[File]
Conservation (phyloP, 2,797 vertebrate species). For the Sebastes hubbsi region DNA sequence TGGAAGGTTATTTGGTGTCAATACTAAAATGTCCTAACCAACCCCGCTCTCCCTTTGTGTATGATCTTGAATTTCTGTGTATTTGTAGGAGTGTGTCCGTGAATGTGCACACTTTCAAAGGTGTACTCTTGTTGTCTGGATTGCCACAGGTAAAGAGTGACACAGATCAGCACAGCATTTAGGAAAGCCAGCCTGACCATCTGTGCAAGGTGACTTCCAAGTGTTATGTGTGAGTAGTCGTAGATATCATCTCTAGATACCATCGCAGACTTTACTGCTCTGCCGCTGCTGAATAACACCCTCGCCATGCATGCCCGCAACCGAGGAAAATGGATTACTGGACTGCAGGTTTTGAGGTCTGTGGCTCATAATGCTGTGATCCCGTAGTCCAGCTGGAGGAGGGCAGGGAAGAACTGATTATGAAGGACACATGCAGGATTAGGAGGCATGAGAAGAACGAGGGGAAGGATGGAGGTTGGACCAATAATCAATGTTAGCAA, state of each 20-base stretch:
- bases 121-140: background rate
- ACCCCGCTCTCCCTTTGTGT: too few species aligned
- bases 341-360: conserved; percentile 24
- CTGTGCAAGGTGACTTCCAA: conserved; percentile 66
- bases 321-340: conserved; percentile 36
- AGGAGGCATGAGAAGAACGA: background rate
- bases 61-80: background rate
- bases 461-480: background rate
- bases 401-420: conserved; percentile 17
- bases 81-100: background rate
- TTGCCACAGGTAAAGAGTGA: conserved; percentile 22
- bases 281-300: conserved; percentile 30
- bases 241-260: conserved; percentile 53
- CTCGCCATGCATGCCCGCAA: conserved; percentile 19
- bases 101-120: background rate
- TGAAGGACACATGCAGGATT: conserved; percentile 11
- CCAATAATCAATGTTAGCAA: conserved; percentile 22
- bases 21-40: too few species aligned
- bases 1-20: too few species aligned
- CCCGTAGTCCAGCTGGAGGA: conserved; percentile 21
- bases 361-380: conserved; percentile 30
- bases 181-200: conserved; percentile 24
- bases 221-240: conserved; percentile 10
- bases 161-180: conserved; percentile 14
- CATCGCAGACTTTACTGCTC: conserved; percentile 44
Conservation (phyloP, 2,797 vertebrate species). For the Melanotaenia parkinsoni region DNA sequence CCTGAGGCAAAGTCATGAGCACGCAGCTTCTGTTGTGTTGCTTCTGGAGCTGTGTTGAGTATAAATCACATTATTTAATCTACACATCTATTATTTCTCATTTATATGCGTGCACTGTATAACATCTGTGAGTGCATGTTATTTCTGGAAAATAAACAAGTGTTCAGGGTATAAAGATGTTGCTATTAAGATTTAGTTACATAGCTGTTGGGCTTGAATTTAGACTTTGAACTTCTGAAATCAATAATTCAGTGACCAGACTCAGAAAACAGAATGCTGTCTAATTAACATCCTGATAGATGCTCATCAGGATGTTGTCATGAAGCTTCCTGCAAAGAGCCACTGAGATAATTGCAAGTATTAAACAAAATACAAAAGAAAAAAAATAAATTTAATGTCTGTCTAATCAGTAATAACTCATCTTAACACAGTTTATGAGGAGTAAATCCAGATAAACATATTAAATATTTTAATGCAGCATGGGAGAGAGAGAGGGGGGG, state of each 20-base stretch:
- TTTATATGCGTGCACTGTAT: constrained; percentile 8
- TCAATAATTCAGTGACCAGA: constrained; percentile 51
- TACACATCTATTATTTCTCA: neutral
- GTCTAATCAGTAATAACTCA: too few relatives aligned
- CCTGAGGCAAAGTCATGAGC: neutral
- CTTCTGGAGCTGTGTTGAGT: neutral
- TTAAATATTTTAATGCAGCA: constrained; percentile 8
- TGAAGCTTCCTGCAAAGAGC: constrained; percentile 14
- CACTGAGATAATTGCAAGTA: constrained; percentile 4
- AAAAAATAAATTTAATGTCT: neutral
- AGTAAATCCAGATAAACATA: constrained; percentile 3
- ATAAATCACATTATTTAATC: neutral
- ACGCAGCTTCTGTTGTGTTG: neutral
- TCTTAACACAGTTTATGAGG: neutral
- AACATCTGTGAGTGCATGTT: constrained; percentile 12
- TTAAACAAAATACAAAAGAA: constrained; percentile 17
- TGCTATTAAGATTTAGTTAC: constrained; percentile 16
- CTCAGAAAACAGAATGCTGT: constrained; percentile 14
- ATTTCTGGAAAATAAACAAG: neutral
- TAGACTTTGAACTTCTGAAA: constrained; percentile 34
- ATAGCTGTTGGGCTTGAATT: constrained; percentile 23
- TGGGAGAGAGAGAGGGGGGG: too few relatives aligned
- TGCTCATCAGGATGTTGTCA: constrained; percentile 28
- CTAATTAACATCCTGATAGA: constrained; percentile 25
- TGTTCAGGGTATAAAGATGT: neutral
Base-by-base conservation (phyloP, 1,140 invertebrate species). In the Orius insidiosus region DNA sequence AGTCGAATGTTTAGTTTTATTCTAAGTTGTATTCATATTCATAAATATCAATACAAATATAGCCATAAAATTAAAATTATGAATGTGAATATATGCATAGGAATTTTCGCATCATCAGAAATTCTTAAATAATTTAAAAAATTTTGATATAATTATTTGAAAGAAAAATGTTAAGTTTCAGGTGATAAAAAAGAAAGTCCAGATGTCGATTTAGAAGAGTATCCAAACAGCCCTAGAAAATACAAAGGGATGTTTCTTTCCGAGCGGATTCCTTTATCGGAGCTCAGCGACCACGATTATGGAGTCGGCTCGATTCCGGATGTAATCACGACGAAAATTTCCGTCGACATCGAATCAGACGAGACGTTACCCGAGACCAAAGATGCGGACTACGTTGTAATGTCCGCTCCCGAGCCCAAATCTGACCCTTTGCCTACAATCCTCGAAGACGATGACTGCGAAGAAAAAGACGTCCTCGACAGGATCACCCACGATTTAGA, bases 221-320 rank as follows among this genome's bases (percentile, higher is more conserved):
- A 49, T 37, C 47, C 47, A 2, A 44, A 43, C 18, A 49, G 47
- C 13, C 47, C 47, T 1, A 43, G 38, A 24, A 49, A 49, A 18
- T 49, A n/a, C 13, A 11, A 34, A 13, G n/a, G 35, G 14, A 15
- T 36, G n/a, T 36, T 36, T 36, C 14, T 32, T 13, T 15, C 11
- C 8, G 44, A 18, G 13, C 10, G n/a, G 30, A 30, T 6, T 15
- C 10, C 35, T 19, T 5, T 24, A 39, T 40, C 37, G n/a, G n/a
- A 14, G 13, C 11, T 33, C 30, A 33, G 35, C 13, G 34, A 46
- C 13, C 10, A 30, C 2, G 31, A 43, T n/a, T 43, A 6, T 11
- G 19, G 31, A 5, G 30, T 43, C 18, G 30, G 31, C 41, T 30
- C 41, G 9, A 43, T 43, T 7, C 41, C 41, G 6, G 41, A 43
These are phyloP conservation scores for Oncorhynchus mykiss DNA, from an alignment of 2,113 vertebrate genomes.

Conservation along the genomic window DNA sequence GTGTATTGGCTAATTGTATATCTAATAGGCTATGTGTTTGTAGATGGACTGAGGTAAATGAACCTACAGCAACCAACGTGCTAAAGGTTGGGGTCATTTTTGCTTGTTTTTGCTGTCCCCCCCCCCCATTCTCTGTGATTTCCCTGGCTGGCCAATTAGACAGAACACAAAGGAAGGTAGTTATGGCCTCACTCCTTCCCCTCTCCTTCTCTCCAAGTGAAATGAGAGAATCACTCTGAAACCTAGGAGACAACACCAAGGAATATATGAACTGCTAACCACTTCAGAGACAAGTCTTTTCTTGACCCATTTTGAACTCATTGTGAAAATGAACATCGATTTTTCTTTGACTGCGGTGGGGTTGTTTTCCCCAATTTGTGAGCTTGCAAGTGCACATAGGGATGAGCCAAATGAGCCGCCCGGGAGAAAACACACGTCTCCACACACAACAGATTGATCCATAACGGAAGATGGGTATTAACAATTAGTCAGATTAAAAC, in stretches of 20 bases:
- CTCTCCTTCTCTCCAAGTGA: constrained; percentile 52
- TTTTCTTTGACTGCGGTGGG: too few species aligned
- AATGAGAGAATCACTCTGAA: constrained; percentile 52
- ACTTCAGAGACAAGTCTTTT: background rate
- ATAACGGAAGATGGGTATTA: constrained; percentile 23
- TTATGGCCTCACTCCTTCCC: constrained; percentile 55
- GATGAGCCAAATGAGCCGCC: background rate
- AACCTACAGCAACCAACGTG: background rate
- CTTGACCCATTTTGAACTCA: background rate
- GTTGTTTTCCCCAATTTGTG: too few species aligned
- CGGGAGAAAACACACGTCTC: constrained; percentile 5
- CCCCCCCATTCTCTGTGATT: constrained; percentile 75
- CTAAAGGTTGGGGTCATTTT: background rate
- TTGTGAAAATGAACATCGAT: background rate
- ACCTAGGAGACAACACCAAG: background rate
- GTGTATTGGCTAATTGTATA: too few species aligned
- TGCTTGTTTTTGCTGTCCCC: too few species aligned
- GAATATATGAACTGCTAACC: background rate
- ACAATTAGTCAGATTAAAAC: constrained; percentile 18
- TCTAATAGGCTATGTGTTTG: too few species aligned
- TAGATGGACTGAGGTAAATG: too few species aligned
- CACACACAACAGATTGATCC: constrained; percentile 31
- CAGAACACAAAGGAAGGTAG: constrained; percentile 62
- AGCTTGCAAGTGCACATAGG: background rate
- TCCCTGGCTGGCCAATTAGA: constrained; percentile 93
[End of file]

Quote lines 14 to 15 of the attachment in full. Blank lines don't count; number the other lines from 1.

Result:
- bases 241-260: conserved; percentile 53
- CTCGCCATGCATGCCCGCAA: conserved; percentile 19